Harnesses distribute any pressure across a much larger and less sensitive body area in the chest and flank, than the alternatives where pressure is concentrated in the neck or face. A well-fitted harness is therefore more comfortable for your dog than being led by a collar or wearing a head-collar. Combined with two points of connection, a fixed harness does not put unpleasant pressure on the dog, which makes the dog more relaxed and therefore less likely to pull. Note: harnesses that tighten on the dog work by creating an unpleasant sensation when the dog pulls, which is not comfortable and not recommended.

5. It gives you better influence and communication.

Two points of connection on a harness give you much more influence on your dog's behaviour than a single point, and it increases your ability to communicate what you want to your dog. It can be helpful to think of the connection at the back as your "brake" and the front connection as your "steering". If you want your dog to slow down, a gentle lift upwards (rather than backwards) on the back connection, will slow your dog without unbalancing him or triggering the opposition reflex. Direction can be communicated very clearly using the connection at the front. This allows you to use the lead gently to reinforce your verbal communication, as a cue or a signal, rather than a correction.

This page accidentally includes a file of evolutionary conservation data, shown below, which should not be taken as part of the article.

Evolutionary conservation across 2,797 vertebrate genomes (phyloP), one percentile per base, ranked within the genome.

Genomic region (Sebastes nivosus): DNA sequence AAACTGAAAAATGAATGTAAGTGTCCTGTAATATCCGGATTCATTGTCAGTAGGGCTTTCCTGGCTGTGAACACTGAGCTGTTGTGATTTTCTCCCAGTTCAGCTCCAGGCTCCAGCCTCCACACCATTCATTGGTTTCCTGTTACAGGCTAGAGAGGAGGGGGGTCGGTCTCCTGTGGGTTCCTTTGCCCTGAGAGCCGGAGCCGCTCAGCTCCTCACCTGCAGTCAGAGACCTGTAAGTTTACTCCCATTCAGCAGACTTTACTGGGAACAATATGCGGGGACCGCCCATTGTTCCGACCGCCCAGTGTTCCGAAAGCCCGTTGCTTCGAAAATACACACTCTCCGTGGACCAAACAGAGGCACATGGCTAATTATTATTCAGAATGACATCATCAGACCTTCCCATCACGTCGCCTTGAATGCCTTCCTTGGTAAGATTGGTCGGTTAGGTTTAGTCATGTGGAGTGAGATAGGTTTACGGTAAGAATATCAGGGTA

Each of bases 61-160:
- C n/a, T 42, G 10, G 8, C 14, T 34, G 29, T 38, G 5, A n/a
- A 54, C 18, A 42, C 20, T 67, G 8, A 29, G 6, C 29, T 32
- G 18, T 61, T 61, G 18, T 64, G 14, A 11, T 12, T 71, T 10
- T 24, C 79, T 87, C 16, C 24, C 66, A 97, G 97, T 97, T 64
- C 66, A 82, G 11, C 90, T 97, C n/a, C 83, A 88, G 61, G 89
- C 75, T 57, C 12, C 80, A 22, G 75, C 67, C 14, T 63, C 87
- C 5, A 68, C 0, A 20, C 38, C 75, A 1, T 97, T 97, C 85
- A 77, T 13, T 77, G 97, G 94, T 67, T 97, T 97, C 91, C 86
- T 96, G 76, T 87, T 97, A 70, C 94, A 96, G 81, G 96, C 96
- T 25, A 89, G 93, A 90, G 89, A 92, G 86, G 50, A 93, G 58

6. It encourages your dog to walk in balance.

Ultimately, to set your dog up to succeed in learning to walk on a loose lead, he first needs to learn to walk in his own balance, without leaning his weight against you through the lead. As we have seen, using a single point of contact on a collar works against this and encourages the dog to pull forward, putting the dog (and you!) out of balance. But using a harness with points of connection on the chest and back, encourages the dog to move his centre of gravity backwards so he is more balanced. And a dog that is physically balanced will also have better emotional balance and will therefore be better able to learn.

Once he is in that balanced position beside you, you can start to reinforce the non-pulling behaviour you want. Select what you want to reinforce - the lead being loose, your dog being in a particular position at your side - and use a clicker to mark that behaviour. You will find that it happens much more naturally and frequently using a harness in this way and he will be able to learn quickly and easily, because you have set him up to succeed. Tomorrow I will talk in more detail about the particular harnesses that work best for this.

So that is why I like to work with harnesses but what about you? Do you use harnesses? Or do you have another approach to loose lead walking that you like better? Let me know in the comments section.

ARCHIVE POST: The original Canine Confidence blog was active from 2011-2014. In April 2016 I resurrected it here but there were some posts in the original blog that are still relevant and useful. Rather than repost as new material, I am including them here as Archive Posts, along with the original publication date. This avoids the need to edit to remove references to time for instance. Each archived post will include a PDF of the original comments, where appropriate, as in some cases these include additional clarification of the post.

This post was first published on Canine Confidence on 21/11/2011.

Archive of comments from original posting.